We are in a constant state of fight-or-flight, wondering where to run and how to get there as fast as possible, with the goal of completing every task on our never-ending to-do lists. This fight-or-flight reaction is a normal physiological response to increased stress. But because today’s stresses never seem to let up, this continual response now leads to the development of disease.
We have become an incredibly ill nation, spending billions of dollars every year on health care while we continue to live with constant fatigue, insomnia, obesity, and disease. Due to this physiological phenomenon, medical science has begun investigating the effects of chronic stress on society.
In fact, a 2012 study showed that when workers were exposed to repeated stress or perceived themselves to be under stress for extended periods of time at the workplace, they were found to be suffering from burnout syndrome and were the clinical pictures of adrenal fatigue.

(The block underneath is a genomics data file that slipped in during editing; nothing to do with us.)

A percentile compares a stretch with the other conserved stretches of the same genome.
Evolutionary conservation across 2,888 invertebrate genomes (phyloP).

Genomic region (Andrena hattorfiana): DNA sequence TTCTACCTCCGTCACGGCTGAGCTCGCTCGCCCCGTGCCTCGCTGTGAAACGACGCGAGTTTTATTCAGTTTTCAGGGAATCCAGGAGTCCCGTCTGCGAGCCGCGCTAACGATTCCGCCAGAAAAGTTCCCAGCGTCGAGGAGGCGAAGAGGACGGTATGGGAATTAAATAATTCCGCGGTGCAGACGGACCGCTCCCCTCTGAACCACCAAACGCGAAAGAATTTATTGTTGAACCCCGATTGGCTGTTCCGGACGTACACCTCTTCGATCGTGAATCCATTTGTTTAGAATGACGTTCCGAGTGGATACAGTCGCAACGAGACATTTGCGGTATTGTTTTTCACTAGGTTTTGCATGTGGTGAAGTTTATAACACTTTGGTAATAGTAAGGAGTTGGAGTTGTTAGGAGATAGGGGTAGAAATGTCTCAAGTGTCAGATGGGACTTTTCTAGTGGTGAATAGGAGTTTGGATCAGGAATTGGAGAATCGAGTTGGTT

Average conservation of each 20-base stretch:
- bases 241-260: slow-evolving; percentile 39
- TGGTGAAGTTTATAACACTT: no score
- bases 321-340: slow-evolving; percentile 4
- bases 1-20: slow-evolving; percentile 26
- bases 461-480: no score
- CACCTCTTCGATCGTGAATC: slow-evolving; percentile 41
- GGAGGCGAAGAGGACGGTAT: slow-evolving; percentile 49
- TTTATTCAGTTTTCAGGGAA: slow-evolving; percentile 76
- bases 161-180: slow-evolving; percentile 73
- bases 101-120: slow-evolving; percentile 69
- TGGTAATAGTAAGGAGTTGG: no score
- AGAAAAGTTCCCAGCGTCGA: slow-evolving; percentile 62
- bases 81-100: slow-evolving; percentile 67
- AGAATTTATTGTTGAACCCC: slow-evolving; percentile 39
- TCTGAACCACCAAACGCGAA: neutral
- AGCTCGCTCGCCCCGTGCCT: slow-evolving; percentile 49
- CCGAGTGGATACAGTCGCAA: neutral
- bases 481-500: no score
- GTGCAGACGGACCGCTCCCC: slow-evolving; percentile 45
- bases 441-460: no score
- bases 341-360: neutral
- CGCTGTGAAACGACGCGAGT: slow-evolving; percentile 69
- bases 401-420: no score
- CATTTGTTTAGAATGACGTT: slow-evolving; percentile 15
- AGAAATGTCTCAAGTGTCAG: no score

Additionally, studies have found that if your exposure to stress is excessive or prolonged, then your body becomes vulnerable to a variety of disorders. 
Your Body’s Reaction to Chronic Stress
While running from a bear, your body changes its entire biochemistry. How? Your adrenal glands release the hormones epinephrine, norepinephrine, and cortisol in response to actual or anticipated stress. Epinephrine and norepinephrine are part of your sympathetic nervous system and give you the feeling of an adrenaline rush. Just the simple release of these hormones begins a cascade of biochemical events.
When released, these hormones cause an increase in your heart rate and help your eyes focus on the target as your body anticipates running. This anticipation also impacts your blood sugar, liver, and blood pressure.